Aging and Geriatrics 2020 Projects

Project Title: Cerebral Networks of Locomotor Learning in Older Adults

Faculty Mentor’s Name: David Clark
Email: davidclark@ufl.edu

Student Name: Rodeania Peart
Email: rodeania@ufl.edu

Research Project Description:

As individuals age, they often face increased difficulty with locomotion, especially more complex walking tasks such as obstacle crossing (Shumway-Cook et al., 2007; Clark et al., 2014). This is due to a lack of consistent practice of these complex walking tasks, in conjunction with deficits in brain structure (Rosano et al., 2007; Nadkarni et al., 2013) and the integrity of brain networks due to age (Geerligs et al., 2015; Sala-Llonch et al., 2015) Through neurorehabilitation, it is possible to partially recover walking function in older adults, however major and persistent improvements are elusive. An important part of neurorehabilitation is motor learning (Kitago et al., 2013), which is the enduring change in the ability to perform a motor task due to practice or experience. Unfortunately, it is not practical to deliver a sufficiently intensive motor learning intervention, due to time and cost demands. There is a need for research to develop strategies to enhance motor learning of walking in order to improve the effectiveness of neurorehabilitation.

Significance regarding aging Veterans
Individuals with walking deficits display higher rates of morbidity and mortality, increased amounts of hospitalizations, poorer quality of life and are less likely to remain independent within the community (Branch et al., 1982; Lonergan et al., 1991; Guralnik et al., 1993; Hirvensalo et al., 2000; Khokhar et al., 2001; Shumway-Cook et al., 2002; Lampinen et al., 2003; Shumway-Cook et al., 2003; Newman et al., 2006; Fielding et al., 2011). Walking related disability is present in a high proportion of the older adult population, including an estimated 30% of individuals aged 60-69, 40% of individuals aged 70-79 and 55% of individuals age 80 or older (Seeman et al., 2010). Preserving walking function has become a major public health priority because it would significantly reduce healthcare costs and improve quality of like for many older Americans and their families (Hoffman et al., 1996). As reported by the Center for Diseases Control and Prevention, each year over 2.8 million elderly adults are treated in emergency departments for fall related injuries and over 800,000 are hospitalized.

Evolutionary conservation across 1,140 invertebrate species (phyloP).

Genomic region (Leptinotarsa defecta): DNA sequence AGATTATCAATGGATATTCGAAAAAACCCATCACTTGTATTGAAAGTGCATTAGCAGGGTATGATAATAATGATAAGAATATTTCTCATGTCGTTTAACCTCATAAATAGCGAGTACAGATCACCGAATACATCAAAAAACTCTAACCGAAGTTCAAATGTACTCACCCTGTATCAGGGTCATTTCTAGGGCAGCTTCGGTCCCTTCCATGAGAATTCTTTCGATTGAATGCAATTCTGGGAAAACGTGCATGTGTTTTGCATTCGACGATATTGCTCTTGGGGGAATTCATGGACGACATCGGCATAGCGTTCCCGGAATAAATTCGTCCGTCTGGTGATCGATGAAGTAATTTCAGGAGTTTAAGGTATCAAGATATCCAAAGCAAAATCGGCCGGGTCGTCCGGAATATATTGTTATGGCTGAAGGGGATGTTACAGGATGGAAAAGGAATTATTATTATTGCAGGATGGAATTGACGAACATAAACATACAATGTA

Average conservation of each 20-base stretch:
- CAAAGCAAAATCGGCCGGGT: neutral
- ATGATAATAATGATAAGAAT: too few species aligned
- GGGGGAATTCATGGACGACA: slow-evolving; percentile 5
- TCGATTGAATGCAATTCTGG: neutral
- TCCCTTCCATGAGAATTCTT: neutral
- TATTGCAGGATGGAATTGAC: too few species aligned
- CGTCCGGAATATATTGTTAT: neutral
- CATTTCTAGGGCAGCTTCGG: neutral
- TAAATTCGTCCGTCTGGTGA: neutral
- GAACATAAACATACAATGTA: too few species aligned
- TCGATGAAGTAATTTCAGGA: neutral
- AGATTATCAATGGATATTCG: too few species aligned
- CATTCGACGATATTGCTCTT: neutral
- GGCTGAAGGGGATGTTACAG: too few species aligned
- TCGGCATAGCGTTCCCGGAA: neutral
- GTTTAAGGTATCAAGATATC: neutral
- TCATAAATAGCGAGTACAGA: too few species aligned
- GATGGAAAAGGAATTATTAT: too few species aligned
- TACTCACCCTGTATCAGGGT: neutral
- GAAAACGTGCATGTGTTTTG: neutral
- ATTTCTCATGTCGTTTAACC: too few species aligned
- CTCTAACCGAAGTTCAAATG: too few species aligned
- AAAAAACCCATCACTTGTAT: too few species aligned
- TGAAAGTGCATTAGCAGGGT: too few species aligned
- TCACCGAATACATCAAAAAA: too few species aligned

One group of people who are at particularly high risk of age-related walking deficits are Veterans, due to the fact that approximately 67% of Veterans are 55 or older according to Census data from 2018. In the US, the population of older adults is expected to increase to 88.5 million by 2050, which would more than double the current number 0f 38.7 million. This shift in the age of veteran and civilian populations emphasizes the necessity of interventions that facilitate physical independence. Preserving walking function is important to well-being and has major fiscal and pragmatic implications of the VA Health Care System.

Significance regarding motor learning to clinical rehabilitation